In the men's draw, I think of the top 4, Medvedev probably has the easiest draw and pretty smooth sailing to the SF. Djokovic, Thiem, and Nadal all have their work cut out for them. Nadal potentially getting Tsitsipas in the QF probably makes his draw the toughest.
    Super excited for this! Tennis is slightly behind college basketball for me in viewing pleasure. Followed closely by playoff baseball. I would definitely watch the Australian Open final and flip to the Super Bowl during commercials if they were up against each other. There is a ton of young talent on the men's side. I like Barty, Osaka and Serena on the women's side.

  3. #3
    Join Date
    Feb 2007
    Quote Originally Posted by ClemmonsDevil View Post
    Super excited for this! Tennis is slightly behind college basketball for me in viewing pleasure. Followed closely by playoff baseball. I would definitely watch the Australian Open final and flip to the Super Bowl during commercials if they were up against each other. There is a ton of young talent on the men's side. I like Barty, Osaka and Serena on the women's side.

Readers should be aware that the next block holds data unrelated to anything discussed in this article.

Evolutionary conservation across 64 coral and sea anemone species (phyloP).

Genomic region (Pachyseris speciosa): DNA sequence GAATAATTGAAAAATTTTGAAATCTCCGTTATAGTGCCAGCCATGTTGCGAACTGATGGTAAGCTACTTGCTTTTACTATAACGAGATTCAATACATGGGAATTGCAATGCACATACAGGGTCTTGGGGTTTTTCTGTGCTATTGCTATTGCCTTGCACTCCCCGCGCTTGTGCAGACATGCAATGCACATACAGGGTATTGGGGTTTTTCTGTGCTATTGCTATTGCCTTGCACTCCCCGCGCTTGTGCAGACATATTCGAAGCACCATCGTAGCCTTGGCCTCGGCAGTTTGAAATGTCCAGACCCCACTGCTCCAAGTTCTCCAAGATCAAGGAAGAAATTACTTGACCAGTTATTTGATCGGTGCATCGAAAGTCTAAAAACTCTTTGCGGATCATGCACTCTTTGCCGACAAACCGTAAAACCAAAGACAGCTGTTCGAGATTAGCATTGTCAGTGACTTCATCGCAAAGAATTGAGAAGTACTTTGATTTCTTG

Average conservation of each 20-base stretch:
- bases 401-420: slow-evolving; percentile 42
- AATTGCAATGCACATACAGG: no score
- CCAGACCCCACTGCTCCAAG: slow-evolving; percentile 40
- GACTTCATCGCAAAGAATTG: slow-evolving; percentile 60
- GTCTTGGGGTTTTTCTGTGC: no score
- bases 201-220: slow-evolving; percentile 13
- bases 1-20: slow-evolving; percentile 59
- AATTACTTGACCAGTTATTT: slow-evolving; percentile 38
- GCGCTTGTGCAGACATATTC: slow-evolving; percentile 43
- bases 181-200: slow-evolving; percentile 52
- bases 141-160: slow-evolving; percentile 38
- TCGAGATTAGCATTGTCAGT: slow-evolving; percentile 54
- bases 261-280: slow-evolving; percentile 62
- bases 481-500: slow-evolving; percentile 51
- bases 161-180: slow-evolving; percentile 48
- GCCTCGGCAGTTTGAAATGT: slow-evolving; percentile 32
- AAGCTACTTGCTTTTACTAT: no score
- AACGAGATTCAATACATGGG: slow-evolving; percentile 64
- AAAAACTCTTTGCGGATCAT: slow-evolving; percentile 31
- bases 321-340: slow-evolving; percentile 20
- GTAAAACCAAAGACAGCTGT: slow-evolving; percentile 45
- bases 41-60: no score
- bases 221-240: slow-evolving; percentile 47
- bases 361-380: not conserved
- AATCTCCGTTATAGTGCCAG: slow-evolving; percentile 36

You gonna go past midnight for some of these matches, Clemmons? That's the sign of a true fanatic. I'm not going to do it every day (as that would be insane) but there will definitely be some matches I'm sure I'll set my alarm for like 2am for, lol.

  4. #4
    Quote Originally Posted by Troublemaker View Post
    You gonna go past midnight for some of these matches, Clemmons? That's the sign of a true fanatic. I'm not going to do it every day (as that would be insane) but there will definitely be some matches I'm sure I'll set my alarm for like 2am for, lol.
    Oh yes! And get up at 3 or 4 for big matches.

  5. #5
    Wow you guys are hardcore. I've been a lifelong tennis player and fan, but hard for me to stay up for the Aussie Open with the time difference. It's been interesting pre-tournament in that several of the charter jets led to required quarantines and a certain segment of the players have not been allowed to play tennis (or leave their hotel rooms at all) for 2 weeks. I gotta think that's gonna put them at a disadvantage. I'm sure that's one of the longest breaks of their lives and not something you want to do to prepare for a major.

  6. #6
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    Feb 2007
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    NC
    Should be fun! Djokovic with the chance to make up for his missed opportunity in NY to gain ground on 20. Nadal with a chance to pass Federer and complete the career double-slam. Can Thiem make it two in a row? Or will one of the “young” guys break through?